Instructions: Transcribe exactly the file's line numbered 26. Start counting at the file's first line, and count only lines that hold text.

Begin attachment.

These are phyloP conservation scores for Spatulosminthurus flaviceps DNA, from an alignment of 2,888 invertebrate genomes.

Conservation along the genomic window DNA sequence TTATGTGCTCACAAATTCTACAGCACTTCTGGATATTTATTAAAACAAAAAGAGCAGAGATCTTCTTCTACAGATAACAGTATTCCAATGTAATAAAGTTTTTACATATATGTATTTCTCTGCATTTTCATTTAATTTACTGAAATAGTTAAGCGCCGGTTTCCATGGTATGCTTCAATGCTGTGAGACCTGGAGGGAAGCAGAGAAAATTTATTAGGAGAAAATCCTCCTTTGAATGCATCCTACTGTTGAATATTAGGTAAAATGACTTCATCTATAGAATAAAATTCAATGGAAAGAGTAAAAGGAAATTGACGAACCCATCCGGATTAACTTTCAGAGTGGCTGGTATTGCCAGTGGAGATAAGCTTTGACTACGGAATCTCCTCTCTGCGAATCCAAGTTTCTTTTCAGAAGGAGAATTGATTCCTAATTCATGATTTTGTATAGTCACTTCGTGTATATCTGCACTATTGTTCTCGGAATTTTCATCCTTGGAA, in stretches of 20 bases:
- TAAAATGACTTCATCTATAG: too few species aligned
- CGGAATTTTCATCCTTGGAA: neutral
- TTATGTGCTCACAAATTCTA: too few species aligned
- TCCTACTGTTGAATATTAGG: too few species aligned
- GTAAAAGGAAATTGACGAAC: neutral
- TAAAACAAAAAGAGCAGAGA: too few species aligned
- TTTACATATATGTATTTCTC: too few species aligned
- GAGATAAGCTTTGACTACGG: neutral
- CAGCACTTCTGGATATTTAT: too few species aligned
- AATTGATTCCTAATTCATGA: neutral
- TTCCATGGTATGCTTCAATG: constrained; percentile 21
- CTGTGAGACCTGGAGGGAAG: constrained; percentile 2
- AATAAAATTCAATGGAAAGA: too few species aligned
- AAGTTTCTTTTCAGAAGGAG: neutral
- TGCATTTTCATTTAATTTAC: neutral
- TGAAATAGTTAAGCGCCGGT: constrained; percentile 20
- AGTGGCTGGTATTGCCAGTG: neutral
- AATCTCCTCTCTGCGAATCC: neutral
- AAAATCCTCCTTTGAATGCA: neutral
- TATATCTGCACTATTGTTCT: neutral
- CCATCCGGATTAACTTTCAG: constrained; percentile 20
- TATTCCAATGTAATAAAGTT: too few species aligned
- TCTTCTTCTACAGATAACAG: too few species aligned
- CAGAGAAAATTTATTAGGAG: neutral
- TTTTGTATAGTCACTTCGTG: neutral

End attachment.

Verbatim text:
- CAGAGAAAATTTATTAGGAG: neutral